Reporter

A call for FG to build homes for aged people

The Chairman, Lekki Residents Association, Lagos State, Mr  Kayode Otitoju, has called on the Federal Government to consider the plight of the aged by building elderly people’s homes across the local government areas of the country.

Otitoju, a former Commissioner for Information and Culture in Ekiti State, made the call on Saturday during the recognition and awards of 30 octogenarians plus residing in Lekki Peninsula in an event entitled, ‘Old Skool – Glitz and Glamour.’

Some of the octogenarians and nonagenarians honoured with plaques and other prizes included  retired Admiral Jerry Iriabe; a former Managing Director of the Nigerian Railway Corporation, Chief Nathaniel Okoro; Justice Akin Holloway; Ambassador Emmanuel Fowora; Justice Tunde Segun;  Ambassador Abdullahi Atta and Dr. Wale Balogun.

He said the building of the elderly homes in the country had become imperative because many elderly persons were abandoned.

He stated, “In Nigeria, we do not have old people’s homes. Those in government, particularly those in the legislature, should make case for the aged in the country.

“Government should know that the octogenarians plus and the aged are people who have seen it all. Government will do well if they move closer to them, seek advice, some of them that are up to 90 and are still consultants in their callings. Government should have policy for the aged to give them a sense of belonging.

“In that policy, what should be contained is welfare. In Ekiti State, when Kayode Fayemi was there in his first term, he instituted a policy whereby old people were given N5, 000 each per month. You may think it is small, but it is something for people who are no more productive in terms of economic production.

“Then again, the old people’s home is essential. There are some old persons who are abandoned and such people will feel comfortable with such a home. This should be replicated in all the local government areas in the country.”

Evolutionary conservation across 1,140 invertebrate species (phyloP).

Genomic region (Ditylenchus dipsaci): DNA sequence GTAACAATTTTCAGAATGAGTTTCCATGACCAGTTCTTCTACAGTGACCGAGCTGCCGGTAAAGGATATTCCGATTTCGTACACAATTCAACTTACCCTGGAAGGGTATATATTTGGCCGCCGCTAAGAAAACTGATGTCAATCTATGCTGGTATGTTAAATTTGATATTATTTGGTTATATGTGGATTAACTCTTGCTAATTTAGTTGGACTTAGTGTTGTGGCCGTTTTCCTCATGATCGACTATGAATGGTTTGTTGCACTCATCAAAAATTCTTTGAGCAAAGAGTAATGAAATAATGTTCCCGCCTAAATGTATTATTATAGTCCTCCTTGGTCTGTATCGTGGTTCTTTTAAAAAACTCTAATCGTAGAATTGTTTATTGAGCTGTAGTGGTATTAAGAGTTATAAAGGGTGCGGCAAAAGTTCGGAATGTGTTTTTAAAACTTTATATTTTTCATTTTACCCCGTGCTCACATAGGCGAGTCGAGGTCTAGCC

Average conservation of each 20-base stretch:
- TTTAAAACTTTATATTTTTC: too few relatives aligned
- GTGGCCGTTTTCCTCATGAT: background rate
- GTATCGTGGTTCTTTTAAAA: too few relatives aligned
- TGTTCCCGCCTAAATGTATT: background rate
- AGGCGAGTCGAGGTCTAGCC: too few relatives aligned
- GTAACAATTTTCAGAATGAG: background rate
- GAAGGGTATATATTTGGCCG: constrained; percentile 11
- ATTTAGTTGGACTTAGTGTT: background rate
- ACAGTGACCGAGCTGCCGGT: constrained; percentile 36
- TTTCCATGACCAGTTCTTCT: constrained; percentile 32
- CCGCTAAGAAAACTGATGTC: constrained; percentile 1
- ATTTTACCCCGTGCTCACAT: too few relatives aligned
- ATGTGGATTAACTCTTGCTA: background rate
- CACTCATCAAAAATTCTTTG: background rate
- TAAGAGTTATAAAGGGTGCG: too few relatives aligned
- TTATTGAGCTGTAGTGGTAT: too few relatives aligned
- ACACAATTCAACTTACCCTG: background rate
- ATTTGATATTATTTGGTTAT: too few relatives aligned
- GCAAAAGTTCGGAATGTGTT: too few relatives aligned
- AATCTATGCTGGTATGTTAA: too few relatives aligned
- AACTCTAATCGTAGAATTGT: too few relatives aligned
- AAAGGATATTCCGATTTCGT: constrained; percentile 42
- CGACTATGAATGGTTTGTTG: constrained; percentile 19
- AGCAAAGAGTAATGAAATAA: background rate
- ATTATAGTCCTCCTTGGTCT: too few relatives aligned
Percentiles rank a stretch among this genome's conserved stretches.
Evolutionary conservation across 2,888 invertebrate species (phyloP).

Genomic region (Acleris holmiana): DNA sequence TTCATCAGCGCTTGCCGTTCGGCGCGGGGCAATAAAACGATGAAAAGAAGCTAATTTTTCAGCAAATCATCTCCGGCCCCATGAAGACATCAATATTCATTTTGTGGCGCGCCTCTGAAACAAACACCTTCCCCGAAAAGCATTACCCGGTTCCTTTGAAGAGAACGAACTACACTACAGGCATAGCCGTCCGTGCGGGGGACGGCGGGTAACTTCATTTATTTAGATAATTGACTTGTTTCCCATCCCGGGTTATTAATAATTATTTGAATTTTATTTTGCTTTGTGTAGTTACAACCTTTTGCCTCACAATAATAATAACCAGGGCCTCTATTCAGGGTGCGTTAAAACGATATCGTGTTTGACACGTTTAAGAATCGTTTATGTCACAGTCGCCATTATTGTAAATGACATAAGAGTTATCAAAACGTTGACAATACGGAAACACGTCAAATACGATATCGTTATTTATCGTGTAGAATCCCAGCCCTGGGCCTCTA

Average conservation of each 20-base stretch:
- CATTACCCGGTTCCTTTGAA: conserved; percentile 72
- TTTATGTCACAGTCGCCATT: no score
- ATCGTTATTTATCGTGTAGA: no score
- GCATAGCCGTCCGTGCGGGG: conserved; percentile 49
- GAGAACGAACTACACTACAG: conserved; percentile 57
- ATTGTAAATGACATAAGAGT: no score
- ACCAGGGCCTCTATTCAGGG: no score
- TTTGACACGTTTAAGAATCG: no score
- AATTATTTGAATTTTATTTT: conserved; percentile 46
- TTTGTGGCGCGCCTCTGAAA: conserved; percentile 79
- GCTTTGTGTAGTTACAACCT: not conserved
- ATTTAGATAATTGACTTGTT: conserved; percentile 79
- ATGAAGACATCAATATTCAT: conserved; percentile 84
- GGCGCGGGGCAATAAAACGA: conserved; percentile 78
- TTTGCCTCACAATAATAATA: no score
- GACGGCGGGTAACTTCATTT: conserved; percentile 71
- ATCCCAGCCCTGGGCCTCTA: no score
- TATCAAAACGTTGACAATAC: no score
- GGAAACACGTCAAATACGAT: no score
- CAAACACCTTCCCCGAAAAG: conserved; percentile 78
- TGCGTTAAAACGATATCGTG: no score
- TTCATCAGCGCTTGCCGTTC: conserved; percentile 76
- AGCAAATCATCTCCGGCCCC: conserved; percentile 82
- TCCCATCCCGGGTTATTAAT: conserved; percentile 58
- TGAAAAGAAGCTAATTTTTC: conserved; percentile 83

Otitoju, who said Lekki is a melting pot in the country, said the awards and recognition were organised to commemorate those who were up to 80 years and above living in the estate, saying that people within the age bracket were usually relegated to the background.

He said, “We decided to honour the octogenarians plus because people within this age bracket are relegated to the background; people do not remember them anymore and they too can’t be as mobile as when they were young.

“We now said if despite the problem of electricity, the problem of water and other issues, these octogenarians plus can still manage here with us, instead of running to the village where life is serene and quiet, we should celebrate them.”

How efforts to solve housing deficit causes inter-professional rivalry in the sector

Faced with over 17 million housing deficits and 108 million Nigerians estimated to be homeless, based on an average family of six people per housing unit, the country is in dire need of solutions to its huge housing needs.

Expectedly, professionals in the sector are looked up to, in mapping out strategies for mitigating shortfalls in the sector. However, the evolution of specialization in the industry has brought about inter-professional rivalry among the key players in the sector.

Regrettably, instead of prompting increased development, there has been concerns as to who does what and who is not trained to carry out a particular responsibility.

According to sector’s observers, intra-industry rivalry among the players has slowed down expected growth.

Overtime, there has been issues of overlapping of roles and responsibilities which require finding a common ground on such peculiar matters.

For instance, the Quantity Surveyor is a specialist in cost related matters as well as in feasibility studies and labour costs.

But engineers could also handle these jobs especially, when quantity surveying is seen as a branch of cost engineering and part of International Cost Engineering council. Another area of contention is on the issue of professional competence on plant, equipment and machinery (PEM) valuation. The profession duly recognized by law to carry out valuation of all assets and produce a value is estate surveying and valuation.

The scope of valuation includes, lands and buildings, furniture and fittings, office equipment, plant, equipment and machinery. The inclusion of the latter in the valuers scope of work is the causative factor of the feud.